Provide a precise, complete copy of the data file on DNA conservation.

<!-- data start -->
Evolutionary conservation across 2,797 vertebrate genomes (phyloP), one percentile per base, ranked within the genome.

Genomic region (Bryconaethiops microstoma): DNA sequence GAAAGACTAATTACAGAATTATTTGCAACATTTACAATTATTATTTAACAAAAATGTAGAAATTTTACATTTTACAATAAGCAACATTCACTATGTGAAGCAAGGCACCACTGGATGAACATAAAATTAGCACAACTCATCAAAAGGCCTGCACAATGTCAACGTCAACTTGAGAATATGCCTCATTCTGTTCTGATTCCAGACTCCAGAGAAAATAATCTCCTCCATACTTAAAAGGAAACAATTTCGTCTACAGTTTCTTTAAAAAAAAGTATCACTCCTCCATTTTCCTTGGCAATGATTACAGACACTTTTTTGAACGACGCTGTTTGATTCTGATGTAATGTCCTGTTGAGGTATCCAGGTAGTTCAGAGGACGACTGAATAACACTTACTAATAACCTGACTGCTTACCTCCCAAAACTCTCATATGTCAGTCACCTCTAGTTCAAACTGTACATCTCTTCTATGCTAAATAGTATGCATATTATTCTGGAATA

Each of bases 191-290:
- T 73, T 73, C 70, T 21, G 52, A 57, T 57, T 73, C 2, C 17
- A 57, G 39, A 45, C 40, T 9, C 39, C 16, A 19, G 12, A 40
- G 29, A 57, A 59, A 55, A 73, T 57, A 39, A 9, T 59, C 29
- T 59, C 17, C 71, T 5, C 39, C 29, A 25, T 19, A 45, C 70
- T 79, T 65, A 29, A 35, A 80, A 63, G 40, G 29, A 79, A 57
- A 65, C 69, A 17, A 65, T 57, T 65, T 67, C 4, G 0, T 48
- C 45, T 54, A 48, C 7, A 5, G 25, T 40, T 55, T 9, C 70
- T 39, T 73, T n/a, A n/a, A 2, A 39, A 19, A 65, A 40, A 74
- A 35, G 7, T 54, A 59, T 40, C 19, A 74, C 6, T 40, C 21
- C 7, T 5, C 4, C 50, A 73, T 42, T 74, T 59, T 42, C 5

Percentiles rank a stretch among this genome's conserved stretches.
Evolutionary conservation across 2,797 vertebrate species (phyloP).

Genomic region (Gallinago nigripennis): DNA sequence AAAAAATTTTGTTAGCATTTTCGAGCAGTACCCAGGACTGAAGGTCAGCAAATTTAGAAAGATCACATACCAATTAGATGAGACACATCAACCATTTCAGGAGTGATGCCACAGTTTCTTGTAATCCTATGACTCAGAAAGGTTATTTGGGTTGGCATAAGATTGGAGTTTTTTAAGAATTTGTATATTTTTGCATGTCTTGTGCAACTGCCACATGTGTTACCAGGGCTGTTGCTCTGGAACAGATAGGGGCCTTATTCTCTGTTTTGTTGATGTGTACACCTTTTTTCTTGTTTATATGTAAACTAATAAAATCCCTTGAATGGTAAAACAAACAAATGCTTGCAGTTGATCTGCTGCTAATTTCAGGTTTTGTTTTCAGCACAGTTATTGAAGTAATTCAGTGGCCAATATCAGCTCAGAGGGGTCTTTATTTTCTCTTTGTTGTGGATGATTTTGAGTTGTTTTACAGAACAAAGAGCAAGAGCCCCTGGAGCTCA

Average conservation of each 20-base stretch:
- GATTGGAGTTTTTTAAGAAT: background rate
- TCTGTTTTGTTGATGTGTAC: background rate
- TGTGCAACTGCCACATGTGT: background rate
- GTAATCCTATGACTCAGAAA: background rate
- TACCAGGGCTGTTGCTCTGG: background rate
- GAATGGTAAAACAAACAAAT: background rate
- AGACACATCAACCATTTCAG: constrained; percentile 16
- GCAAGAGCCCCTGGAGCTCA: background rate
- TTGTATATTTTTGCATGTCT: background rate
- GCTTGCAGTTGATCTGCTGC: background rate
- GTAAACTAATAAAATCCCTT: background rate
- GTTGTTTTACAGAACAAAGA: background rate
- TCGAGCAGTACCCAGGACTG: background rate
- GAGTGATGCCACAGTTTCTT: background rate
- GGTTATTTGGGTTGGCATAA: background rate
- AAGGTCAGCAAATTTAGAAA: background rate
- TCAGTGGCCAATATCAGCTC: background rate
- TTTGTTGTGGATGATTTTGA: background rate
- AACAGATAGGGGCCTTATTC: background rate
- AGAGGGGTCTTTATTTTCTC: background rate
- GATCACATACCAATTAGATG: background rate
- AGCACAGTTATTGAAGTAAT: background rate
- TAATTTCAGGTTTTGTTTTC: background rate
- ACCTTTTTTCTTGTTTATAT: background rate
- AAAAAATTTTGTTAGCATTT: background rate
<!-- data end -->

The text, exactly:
Evolutionary conservation across 2,797 vertebrate genomes (phyloP), one percentile per base, ranked within the genome.

Genomic region (Bryconaethiops microstoma): DNA sequence GAAAGACTAATTACAGAATTATTTGCAACATTTACAATTATTATTTAACAAAAATGTAGAAATTTTACATTTTACAATAAGCAACATTCACTATGTGAAGCAAGGCACCACTGGATGAACATAAAATTAGCACAACTCATCAAAAGGCCTGCACAATGTCAACGTCAACTTGAGAATATGCCTCATTCTGTTCTGATTCCAGACTCCAGAGAAAATAATCTCCTCCATACTTAAAAGGAAACAATTTCGTCTACAGTTTCTTTAAAAAAAAGTATCACTCCTCCATTTTCCTTGGCAATGATTACAGACACTTTTTTGAACGACGCTGTTTGATTCTGATGTAATGTCCTGTTGAGGTATCCAGGTAGTTCAGAGGACGACTGAATAACACTTACTAATAACCTGACTGCTTACCTCCCAAAACTCTCATATGTCAGTCACCTCTAGTTCAAACTGTACATCTCTTCTATGCTAAATAGTATGCATATTATTCTGGAATA

Each of bases 191-290:
- T 73, T 73, C 70, T 21, G 52, A 57, T 57, T 73, C 2, C 17
- A 57, G 39, A 45, C 40, T 9, C 39, C 16, A 19, G 12, A 40
- G 29, A 57, A 59, A 55, A 73, T 57, A 39, A 9, T 59, C 29
- T 59, C 17, C 71, T 5, C 39, C 29, A 25, T 19, A 45, C 70
- T 79, T 65, A 29, A 35, A 80, A 63, G 40, G 29, A 79, A 57
- A 65, C 69, A 17, A 65, T 57, T 65, T 67, C 4, G 0, T 48
- C 45, T 54, A 48, C 7, A 5, G 25, T 40, T 55, T 9, C 70
- T 39, T 73, T n/a, A n/a, A 2, A 39, A 19, A 65, A 40, A 74
- A 35, G 7, T 54, A 59, T 40, C 19, A 74, C 6, T 40, C 21
- C 7, T 5, C 4, C 50, A 73, T 42, T 74, T 59, T 42, C 5

Percentiles rank a stretch among this genome's conserved stretches.
Evolutionary conservation across 2,797 vertebrate species (phyloP).

Genomic region (Gallinago nigripennis): DNA sequence AAAAAATTTTGTTAGCATTTTCGAGCAGTACCCAGGACTGAAGGTCAGCAAATTTAGAAAGATCACATACCAATTAGATGAGACACATCAACCATTTCAGGAGTGATGCCACAGTTTCTTGTAATCCTATGACTCAGAAAGGTTATTTGGGTTGGCATAAGATTGGAGTTTTTTAAGAATTTGTATATTTTTGCATGTCTTGTGCAACTGCCACATGTGTTACCAGGGCTGTTGCTCTGGAACAGATAGGGGCCTTATTCTCTGTTTTGTTGATGTGTACACCTTTTTTCTTGTTTATATGTAAACTAATAAAATCCCTTGAATGGTAAAACAAACAAATGCTTGCAGTTGATCTGCTGCTAATTTCAGGTTTTGTTTTCAGCACAGTTATTGAAGTAATTCAGTGGCCAATATCAGCTCAGAGGGGTCTTTATTTTCTCTTTGTTGTGGATGATTTTGAGTTGTTTTACAGAACAAAGAGCAAGAGCCCCTGGAGCTCA

Average conservation of each 20-base stretch:
- GATTGGAGTTTTTTAAGAAT: background rate
- TCTGTTTTGTTGATGTGTAC: background rate
- TGTGCAACTGCCACATGTGT: background rate
- GTAATCCTATGACTCAGAAA: background rate
- TACCAGGGCTGTTGCTCTGG: background rate
- GAATGGTAAAACAAACAAAT: background rate
- AGACACATCAACCATTTCAG: constrained; percentile 16
- GCAAGAGCCCCTGGAGCTCA: background rate
- TTGTATATTTTTGCATGTCT: background rate
- GCTTGCAGTTGATCTGCTGC: background rate
- GTAAACTAATAAAATCCCTT: background rate
- GTTGTTTTACAGAACAAAGA: background rate
- TCGAGCAGTACCCAGGACTG: background rate
- GAGTGATGCCACAGTTTCTT: background rate
- GGTTATTTGGGTTGGCATAA: background rate
- AAGGTCAGCAAATTTAGAAA: background rate
- TCAGTGGCCAATATCAGCTC: background rate
- TTTGTTGTGGATGATTTTGA: background rate
- AACAGATAGGGGCCTTATTC: background rate
- AGAGGGGTCTTTATTTTCTC: background rate
- GATCACATACCAATTAGATG: background rate
- AGCACAGTTATTGAAGTAAT: background rate
- TAATTTCAGGTTTTGTTTTC: background rate
- ACCTTTTTTCTTGTTTATAT: background rate
- AAAAAATTTTGTTAGCATTT: background rate